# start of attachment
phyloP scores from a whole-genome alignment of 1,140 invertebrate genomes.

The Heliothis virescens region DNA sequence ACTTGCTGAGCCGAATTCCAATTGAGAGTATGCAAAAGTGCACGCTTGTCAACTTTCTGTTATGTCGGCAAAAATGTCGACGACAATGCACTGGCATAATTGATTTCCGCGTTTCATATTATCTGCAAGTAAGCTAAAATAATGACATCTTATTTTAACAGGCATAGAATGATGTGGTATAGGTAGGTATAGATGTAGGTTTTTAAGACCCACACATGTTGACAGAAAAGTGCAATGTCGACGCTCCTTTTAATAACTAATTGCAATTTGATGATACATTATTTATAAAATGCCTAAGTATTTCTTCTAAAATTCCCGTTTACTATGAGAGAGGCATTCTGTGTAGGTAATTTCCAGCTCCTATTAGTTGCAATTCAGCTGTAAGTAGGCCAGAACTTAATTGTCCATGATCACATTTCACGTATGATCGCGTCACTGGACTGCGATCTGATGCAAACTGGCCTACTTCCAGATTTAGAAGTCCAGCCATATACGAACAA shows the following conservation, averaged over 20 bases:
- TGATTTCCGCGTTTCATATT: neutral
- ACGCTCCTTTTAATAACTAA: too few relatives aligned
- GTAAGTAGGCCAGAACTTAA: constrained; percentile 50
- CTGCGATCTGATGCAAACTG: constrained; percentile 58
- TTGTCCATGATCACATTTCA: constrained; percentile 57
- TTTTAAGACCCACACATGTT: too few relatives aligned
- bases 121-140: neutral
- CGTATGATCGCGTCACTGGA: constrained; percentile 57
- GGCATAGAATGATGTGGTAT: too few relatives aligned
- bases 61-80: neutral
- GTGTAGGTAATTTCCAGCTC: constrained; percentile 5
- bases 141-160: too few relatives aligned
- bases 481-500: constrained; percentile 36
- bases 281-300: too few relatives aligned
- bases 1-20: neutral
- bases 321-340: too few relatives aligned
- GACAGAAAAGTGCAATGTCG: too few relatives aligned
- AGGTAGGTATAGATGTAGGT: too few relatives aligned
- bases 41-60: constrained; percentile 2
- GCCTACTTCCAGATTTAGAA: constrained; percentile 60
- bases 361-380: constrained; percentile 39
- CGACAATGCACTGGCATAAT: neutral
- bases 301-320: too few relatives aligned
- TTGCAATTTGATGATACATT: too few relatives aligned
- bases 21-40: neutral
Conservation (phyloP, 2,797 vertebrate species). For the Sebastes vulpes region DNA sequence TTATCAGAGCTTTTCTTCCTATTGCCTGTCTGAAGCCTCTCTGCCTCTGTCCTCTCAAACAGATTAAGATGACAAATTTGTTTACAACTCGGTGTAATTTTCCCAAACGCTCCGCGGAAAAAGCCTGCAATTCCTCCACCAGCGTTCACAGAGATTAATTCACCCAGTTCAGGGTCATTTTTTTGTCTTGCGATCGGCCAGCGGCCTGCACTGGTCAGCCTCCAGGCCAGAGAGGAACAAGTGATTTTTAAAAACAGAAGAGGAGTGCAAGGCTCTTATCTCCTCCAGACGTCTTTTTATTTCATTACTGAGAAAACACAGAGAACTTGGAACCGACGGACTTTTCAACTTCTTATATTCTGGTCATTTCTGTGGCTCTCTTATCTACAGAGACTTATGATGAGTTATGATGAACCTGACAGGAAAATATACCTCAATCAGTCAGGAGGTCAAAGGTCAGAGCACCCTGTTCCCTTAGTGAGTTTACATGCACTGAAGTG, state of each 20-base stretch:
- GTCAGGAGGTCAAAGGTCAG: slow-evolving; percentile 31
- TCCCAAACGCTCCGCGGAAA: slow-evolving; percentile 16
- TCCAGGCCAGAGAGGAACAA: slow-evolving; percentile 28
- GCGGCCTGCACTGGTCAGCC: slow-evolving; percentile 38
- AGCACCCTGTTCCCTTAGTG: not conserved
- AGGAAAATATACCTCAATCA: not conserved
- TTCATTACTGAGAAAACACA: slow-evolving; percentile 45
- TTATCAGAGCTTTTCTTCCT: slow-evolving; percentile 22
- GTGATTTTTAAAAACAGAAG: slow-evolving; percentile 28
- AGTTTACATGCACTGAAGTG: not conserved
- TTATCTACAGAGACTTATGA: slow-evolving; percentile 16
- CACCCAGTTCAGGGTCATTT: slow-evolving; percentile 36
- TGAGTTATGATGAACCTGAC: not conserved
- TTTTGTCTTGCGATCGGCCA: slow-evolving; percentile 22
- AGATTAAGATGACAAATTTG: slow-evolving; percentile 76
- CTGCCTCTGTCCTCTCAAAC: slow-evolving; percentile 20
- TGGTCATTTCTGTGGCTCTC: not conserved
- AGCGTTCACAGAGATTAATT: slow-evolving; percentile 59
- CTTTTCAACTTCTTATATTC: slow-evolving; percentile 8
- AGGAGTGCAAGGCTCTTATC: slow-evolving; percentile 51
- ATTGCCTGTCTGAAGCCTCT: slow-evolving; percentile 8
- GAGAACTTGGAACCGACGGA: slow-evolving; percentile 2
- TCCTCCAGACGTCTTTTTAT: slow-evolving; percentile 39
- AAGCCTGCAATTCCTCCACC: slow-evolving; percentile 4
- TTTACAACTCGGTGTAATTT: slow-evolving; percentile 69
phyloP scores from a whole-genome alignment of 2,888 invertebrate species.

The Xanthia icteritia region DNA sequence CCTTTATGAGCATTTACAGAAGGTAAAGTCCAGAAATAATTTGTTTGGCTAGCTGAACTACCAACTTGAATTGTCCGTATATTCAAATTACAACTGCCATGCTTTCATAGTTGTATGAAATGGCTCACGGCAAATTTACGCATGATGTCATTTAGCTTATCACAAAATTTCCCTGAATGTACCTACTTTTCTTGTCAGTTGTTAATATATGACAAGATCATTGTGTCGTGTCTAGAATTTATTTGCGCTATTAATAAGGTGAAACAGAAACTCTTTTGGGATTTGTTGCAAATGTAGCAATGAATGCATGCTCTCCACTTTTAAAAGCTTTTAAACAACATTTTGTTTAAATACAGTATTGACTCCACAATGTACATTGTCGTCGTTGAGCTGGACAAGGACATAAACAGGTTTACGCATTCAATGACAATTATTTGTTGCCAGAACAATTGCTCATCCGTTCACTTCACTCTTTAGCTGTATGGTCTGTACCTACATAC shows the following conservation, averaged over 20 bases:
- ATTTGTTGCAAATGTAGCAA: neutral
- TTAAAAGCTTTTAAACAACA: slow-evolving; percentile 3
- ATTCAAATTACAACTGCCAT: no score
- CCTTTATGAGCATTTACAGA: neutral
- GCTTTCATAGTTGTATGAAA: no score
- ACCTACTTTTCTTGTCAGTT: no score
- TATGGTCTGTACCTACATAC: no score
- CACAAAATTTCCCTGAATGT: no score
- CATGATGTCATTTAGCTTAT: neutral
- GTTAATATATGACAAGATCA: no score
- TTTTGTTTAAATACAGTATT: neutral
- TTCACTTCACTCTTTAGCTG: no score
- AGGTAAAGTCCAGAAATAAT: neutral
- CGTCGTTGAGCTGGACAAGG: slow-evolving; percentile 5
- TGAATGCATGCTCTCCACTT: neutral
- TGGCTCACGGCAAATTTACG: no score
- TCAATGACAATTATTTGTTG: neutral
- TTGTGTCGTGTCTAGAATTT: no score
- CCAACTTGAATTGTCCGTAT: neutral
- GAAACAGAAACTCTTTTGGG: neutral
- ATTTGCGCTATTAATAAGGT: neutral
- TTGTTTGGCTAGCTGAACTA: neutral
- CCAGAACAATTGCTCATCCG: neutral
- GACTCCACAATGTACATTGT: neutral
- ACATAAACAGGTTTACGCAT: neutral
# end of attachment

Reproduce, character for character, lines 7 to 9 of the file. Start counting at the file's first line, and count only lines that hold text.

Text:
- TTGTCCATGATCACATTTCA: constrained; percentile 57
- TTTTAAGACCCACACATGTT: too few relatives aligned
- bases 121-140: neutral